Two NDLS Grads Named First Bank of America Foundation Community Sustainability Fellows
Notre Dame Law School, in conjunction with the Bank of America Foundation, has named two 2015 NDLS graduates as the inaugural recipients of a newly announced public service fellowship. The Bank of America Foundation Community Sustainability Fellowship, which began this fall, places NDLS graduates in city agencies or private nonprofits for a two-year term.
“I am grateful to the Bank of America Foundation for making this fellowship possible and I am very proud of Jason and Rachel as well,” Dean Nell Jessup Newton said. “Being named a Bank of America Foundation Fellow is a significant achievement, and I look forward to great things from both of our inaugural fellows.”
The first fellow, Jason Sethen, ’15 J.D., is working at the Chicago Low Income Housing Trust Fund. The Trust Fund directly assists individuals and families to achieve safe and secure housing through rent subsidies, and multi-year affordability through an up-front investment program that allows landlords to reduce their rental charges.“The fellowship will present me with a rare opportunity for legal experience beyond the constraints of a traditional first-year associate position,” Sethen said. “My responsibilities will mirror those of a general counsel, but I will also have exceptional mentors in the pro-bono attorneys that assist the Trust Fund.”
The Trust Fund has previously relied on off-site, pro-bono legal services. Having an attorney placed in the organization’s offices through the Foundation’s Fellowship will allow legal issues to be addressed with greater efficiency and efficacy, said Sethen.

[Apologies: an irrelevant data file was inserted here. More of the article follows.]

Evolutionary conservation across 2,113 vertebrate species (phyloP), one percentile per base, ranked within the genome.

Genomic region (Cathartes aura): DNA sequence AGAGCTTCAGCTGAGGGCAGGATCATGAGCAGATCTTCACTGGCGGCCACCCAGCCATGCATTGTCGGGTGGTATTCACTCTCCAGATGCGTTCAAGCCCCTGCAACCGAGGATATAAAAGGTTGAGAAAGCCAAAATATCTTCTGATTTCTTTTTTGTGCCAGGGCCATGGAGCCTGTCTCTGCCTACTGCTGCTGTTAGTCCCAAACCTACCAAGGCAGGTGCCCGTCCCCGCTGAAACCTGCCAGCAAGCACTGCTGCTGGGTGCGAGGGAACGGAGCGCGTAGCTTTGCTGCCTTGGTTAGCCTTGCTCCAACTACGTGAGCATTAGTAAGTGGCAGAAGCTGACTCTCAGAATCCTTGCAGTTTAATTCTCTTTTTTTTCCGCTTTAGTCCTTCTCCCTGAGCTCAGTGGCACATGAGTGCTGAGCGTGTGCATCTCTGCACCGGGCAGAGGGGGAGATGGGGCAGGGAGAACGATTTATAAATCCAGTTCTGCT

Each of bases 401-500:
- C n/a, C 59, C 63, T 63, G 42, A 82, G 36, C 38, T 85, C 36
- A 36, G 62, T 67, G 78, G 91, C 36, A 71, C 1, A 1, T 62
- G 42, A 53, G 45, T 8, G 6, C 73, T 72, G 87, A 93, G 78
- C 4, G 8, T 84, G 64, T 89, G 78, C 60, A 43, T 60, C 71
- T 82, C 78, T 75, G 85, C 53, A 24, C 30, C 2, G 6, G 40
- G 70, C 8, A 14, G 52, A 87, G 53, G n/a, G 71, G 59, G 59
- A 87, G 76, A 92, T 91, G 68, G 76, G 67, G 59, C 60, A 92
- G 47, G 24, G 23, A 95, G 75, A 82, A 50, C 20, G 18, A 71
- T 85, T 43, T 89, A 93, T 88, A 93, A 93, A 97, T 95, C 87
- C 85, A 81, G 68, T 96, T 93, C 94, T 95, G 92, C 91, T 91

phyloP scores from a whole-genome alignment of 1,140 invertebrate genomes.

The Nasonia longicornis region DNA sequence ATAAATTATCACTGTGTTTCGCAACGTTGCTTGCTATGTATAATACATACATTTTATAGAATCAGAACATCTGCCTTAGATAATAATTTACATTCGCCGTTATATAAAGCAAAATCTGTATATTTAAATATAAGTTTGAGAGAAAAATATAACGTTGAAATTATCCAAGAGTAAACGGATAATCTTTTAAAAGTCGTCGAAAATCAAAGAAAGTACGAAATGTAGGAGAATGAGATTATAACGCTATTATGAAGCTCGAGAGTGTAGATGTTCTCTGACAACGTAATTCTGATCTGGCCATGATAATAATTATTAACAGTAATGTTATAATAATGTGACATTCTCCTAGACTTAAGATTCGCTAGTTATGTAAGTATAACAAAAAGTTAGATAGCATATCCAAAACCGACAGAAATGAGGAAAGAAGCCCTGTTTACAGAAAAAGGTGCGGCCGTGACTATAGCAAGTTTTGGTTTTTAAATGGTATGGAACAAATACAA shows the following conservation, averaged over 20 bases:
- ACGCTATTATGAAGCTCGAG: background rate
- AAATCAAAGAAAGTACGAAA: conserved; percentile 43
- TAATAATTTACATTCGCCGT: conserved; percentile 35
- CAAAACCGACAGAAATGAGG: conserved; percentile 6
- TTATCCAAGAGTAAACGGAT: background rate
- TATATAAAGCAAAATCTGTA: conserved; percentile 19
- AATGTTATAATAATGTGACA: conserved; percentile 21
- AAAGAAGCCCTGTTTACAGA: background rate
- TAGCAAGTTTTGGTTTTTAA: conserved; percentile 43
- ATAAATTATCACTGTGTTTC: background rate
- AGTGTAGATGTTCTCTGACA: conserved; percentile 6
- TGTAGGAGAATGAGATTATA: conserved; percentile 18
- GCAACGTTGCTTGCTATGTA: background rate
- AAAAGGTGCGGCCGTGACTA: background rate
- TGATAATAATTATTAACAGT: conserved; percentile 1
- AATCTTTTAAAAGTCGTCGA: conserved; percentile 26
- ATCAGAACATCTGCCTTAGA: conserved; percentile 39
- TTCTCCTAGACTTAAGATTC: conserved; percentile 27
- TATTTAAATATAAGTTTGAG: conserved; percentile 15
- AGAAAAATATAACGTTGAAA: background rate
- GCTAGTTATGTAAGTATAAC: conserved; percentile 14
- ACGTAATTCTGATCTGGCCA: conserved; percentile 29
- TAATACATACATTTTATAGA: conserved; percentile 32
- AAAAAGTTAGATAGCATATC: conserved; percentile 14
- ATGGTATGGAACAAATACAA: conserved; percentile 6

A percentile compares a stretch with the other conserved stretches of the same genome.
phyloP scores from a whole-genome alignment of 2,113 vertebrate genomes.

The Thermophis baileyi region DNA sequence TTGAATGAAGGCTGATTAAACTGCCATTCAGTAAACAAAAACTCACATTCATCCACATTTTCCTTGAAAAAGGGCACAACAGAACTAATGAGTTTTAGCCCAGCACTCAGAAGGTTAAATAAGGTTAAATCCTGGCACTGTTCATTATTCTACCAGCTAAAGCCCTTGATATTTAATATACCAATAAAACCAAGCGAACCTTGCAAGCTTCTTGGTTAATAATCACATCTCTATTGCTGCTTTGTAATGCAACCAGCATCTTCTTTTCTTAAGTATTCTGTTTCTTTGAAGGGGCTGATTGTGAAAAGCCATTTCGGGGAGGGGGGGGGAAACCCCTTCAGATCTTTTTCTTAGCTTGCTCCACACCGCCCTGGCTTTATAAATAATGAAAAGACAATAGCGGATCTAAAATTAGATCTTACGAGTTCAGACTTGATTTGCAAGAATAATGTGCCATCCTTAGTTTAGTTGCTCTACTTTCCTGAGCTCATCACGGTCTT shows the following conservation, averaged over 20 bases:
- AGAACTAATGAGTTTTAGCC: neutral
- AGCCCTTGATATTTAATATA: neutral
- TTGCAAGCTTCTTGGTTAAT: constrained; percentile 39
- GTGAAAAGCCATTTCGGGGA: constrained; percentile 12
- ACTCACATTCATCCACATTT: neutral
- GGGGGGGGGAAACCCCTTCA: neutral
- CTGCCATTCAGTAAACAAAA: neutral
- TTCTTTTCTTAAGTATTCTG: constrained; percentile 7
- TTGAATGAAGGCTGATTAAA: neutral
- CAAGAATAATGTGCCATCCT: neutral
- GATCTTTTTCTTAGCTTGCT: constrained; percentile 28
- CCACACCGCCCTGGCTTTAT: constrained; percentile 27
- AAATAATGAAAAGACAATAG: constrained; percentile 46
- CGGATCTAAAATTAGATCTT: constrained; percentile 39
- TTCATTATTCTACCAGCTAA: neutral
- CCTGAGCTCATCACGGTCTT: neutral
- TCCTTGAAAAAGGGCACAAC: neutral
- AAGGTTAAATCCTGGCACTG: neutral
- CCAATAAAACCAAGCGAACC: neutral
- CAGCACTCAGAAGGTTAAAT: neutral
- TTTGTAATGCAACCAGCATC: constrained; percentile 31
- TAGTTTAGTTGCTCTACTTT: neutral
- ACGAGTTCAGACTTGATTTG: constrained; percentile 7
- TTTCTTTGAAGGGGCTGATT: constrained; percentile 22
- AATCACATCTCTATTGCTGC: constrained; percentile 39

Rachel Winkler, ’15 J.D., is the second fellow. Rachel will work at the International Institute of the Bay Area in San Francisco and will assist non-citizens seeking a legal pathway to citizenship and Violence Against Women Act self-petitions for undocumented survivors of domestic violence and other violent crimes.
“This fellowship’s focus on community sustainability aligns well with my desire to represent vulnerable immigrant populations,” Winkler said.
Each fellow designs and implements solutions to community sustainability problems and, where possible, makes current programs more effective.
“I am thrilled to have the opportunity to promote sustainable community change through my work with the International Institute of the Bay Area. I believe true sustainable change requires positively affecting the lives of those most vulnerable in a community,” Winker said. “Providing deserving noncitizens with legal status allows them to exercise autonomy regarding the path they wish their own lives to take and to independently prosper.”
As part of the program, the fellows will return to Notre Dame each spring for a presentation or conference relating to their work for current students.
“The fellowship presents an excellent stepping stone into the world of public service,” Sethen said. “As a job-seeker in that area, I would point out that it can be difficult to find a position which not only allows one to have a significant impact within one’s community, but